Doctor returns with suggestions for football’s wild season

It’s way past time for a checkup with the new Fantasy Doctor.

Look, I know I failed you. I wasn’t there when you needed me at your draft. I wasn’t there to console you when it was announced Peyton Manning was undergoing neck surgery again, only two days after you took him in the third round. And I wasn’t there when you watched Chad Henne lead a garbage-time drive Monday night against the Patriots, racking up points that put your fantasy team in an 0-1 hole to start the season.

But now the doctor’s back. I know I look a little different and you might think we’ve lost what we once had, but give it a chance. I’ll be here every week from now to the end of the season, giving you advice on who to start, who to bench on Thursdays and who to snag off the free agent wire (likely on Tuesday). Trust me, I’ll be the most steady aspect of your life.

Now I know we’re getting a bit of a late start. After a wild offseason that included a lockout, a crazy free agency period and a somewhat rushed preseason, it felt like the season snuck up on us.

The wildness of the offseason carried right on through to the first weekend of the season, which saw 14 quarterbacks throw for 300 yards or more (Are you serious, Rex Grossman?), a rookie making a record-breaking debut (welcome to the NFL, Cam Newton), a Harvard graduate leading the league in passer rating (Ryan Fitzpatrick) and numerous huge talents dreadfully underperforming (I’m looking at you, Chris Johnson).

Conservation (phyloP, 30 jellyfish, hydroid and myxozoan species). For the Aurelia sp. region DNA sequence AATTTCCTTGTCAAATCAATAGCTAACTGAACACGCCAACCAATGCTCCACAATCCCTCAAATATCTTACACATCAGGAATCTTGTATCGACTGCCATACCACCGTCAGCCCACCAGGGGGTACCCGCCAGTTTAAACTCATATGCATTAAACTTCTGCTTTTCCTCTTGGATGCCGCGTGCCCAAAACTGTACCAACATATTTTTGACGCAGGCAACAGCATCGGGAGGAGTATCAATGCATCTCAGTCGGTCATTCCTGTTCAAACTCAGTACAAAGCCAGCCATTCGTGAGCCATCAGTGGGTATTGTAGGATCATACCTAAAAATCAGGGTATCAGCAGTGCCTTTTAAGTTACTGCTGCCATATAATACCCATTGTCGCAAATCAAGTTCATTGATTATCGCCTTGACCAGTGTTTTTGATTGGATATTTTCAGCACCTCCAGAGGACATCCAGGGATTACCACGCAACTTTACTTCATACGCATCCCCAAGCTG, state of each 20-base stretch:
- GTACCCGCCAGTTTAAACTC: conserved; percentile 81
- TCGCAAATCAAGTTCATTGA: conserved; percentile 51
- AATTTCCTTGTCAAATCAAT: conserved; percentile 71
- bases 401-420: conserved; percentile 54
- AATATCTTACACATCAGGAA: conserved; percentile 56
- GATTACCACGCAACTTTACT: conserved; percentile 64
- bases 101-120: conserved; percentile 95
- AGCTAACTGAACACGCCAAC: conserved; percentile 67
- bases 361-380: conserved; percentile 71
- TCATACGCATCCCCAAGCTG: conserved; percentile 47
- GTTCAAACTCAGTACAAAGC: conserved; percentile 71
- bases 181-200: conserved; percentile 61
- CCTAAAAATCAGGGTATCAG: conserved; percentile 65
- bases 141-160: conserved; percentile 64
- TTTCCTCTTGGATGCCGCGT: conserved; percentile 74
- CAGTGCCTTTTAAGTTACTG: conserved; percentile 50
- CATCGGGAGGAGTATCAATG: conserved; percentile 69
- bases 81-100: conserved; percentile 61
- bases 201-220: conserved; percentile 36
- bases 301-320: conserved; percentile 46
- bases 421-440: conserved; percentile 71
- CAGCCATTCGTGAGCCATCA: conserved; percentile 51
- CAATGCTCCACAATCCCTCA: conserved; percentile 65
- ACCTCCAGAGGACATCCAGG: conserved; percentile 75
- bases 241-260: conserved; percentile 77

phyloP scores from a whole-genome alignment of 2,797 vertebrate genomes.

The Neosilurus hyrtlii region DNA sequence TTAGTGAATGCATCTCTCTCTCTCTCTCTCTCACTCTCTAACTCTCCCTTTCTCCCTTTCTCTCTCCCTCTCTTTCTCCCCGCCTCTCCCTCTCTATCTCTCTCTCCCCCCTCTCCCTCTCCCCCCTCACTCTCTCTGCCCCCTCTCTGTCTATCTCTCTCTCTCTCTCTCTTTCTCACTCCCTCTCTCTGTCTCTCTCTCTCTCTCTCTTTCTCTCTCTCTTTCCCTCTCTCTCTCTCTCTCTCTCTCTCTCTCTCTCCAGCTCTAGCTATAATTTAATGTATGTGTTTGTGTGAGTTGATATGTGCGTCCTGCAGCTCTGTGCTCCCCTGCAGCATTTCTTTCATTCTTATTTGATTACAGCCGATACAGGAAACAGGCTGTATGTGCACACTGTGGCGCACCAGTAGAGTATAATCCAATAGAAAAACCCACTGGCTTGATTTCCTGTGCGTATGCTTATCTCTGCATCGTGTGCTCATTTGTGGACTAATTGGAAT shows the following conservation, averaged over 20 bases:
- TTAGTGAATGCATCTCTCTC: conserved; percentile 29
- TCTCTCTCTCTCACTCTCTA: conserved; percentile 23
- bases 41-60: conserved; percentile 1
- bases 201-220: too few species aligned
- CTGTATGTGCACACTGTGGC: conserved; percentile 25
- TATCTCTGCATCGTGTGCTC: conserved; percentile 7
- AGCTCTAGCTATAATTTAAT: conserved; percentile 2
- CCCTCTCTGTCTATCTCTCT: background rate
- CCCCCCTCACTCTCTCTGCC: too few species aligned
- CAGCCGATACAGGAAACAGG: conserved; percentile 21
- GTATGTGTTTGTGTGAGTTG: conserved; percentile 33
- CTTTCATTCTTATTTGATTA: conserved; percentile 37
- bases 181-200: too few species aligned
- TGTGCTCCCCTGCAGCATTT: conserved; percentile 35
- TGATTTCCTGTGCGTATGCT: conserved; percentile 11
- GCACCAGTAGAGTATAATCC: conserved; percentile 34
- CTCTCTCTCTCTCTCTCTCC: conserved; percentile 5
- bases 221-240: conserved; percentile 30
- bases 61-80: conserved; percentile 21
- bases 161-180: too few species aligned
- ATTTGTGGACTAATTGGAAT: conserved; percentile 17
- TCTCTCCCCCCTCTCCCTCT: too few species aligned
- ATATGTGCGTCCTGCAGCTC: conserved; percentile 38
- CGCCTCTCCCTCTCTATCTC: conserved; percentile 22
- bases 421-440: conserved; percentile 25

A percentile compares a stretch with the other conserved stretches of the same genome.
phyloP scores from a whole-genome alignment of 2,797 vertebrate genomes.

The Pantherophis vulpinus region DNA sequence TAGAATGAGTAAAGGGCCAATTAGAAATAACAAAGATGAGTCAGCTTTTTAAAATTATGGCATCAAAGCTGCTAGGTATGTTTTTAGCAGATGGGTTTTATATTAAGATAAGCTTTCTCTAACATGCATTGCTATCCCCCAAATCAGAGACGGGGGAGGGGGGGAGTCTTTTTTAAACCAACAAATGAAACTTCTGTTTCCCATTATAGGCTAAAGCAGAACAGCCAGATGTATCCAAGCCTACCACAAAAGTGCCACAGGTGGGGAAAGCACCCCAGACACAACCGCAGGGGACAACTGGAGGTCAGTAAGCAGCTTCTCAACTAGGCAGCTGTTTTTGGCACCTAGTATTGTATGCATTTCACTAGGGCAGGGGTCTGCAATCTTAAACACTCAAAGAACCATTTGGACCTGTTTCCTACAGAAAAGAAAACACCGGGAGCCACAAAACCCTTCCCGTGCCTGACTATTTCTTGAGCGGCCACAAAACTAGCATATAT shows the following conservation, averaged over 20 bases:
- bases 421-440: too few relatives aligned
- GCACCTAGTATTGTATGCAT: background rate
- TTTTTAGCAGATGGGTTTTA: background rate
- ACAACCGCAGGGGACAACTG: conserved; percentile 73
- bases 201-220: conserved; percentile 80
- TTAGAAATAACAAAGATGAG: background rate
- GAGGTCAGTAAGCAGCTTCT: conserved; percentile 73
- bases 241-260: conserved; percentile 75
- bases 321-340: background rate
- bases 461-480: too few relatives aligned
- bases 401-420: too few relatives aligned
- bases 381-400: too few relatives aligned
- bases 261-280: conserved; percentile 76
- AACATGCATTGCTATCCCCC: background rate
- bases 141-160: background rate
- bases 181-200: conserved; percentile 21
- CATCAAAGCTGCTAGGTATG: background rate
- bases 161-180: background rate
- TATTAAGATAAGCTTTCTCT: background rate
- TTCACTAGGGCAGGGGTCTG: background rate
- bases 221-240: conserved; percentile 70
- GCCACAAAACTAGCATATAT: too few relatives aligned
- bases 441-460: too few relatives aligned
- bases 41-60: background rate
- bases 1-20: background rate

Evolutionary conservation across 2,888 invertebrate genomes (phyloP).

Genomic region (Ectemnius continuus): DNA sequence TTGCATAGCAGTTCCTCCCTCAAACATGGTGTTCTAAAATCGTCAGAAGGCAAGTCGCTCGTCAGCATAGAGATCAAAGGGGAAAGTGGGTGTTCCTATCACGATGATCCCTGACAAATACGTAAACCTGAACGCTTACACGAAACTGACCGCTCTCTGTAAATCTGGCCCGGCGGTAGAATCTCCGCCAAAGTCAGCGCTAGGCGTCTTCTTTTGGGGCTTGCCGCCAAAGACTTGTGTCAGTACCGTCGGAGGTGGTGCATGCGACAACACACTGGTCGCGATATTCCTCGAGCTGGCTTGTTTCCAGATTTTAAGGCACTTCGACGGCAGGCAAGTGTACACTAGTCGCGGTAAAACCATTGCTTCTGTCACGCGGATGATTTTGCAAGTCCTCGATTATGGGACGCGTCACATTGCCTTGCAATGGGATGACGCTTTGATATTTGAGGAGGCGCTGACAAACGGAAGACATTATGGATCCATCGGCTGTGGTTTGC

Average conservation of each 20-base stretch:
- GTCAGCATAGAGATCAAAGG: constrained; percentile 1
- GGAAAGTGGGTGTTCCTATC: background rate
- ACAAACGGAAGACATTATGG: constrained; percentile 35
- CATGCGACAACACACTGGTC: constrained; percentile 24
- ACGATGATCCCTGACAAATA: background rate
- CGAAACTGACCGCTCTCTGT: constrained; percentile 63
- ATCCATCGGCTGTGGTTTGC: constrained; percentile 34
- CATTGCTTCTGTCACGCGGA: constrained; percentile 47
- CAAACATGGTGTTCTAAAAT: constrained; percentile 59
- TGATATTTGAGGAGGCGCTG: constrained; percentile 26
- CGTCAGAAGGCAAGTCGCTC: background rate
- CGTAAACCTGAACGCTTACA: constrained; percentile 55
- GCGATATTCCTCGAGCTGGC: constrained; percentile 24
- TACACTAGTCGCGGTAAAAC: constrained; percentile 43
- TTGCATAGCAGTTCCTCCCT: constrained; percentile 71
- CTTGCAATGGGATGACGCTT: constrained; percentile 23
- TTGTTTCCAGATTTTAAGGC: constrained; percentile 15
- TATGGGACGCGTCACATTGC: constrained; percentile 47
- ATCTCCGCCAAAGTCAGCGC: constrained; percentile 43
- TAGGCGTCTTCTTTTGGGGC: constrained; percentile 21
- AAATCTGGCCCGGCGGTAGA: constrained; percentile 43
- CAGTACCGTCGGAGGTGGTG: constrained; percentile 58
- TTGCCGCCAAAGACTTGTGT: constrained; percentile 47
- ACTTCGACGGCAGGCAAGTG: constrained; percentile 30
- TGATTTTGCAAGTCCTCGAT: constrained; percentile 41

After an unpredictable start to the season, it’s time to stabilize your starting lineups. I usually won’t be listing obvious players under each start or sit category. For example, Aaron Rodgers against the shaky Carolina Panthers defense is a must start, but you won’t find him on the start list. And remember, these are suggestions. If you have two elite running backs you may not need to start Cedric Benson this week. If your only other quarterback is Peyton Manning, you can’t bench Jay Cutler this week. So take these recommendations with a grain of salt.

*Start*

Jimmy Graham, TE, Saints — The athletic tight end submitted a solid Week One stat line of 56 yards and a touchdown to reward owners who drafted him above better-known tight ends like Jason Witten. But with No. 1 wide receiver Marques Colston’s broken collarbone (out four weeks), Drew Brees will need a new target over the middle this week to help alleviate pressure from Julius Peppers and Chicago’s front seven. Particularly against the Bears’ cover 2 defense, which is notoriously soft in the middle, Graham should have a big game.

Cedric Benson, RB, Bengals — Benson’s legal troubles lowered his stock entering this season, but remember, the ex-Bear put together back-to-back 1,000 yard seasons the past two years. Benson rushed for 121 yards and a score against an above-average Browns front seven last week, and on Sunday he faces a Broncos D that ranked second-to-last against the run last year.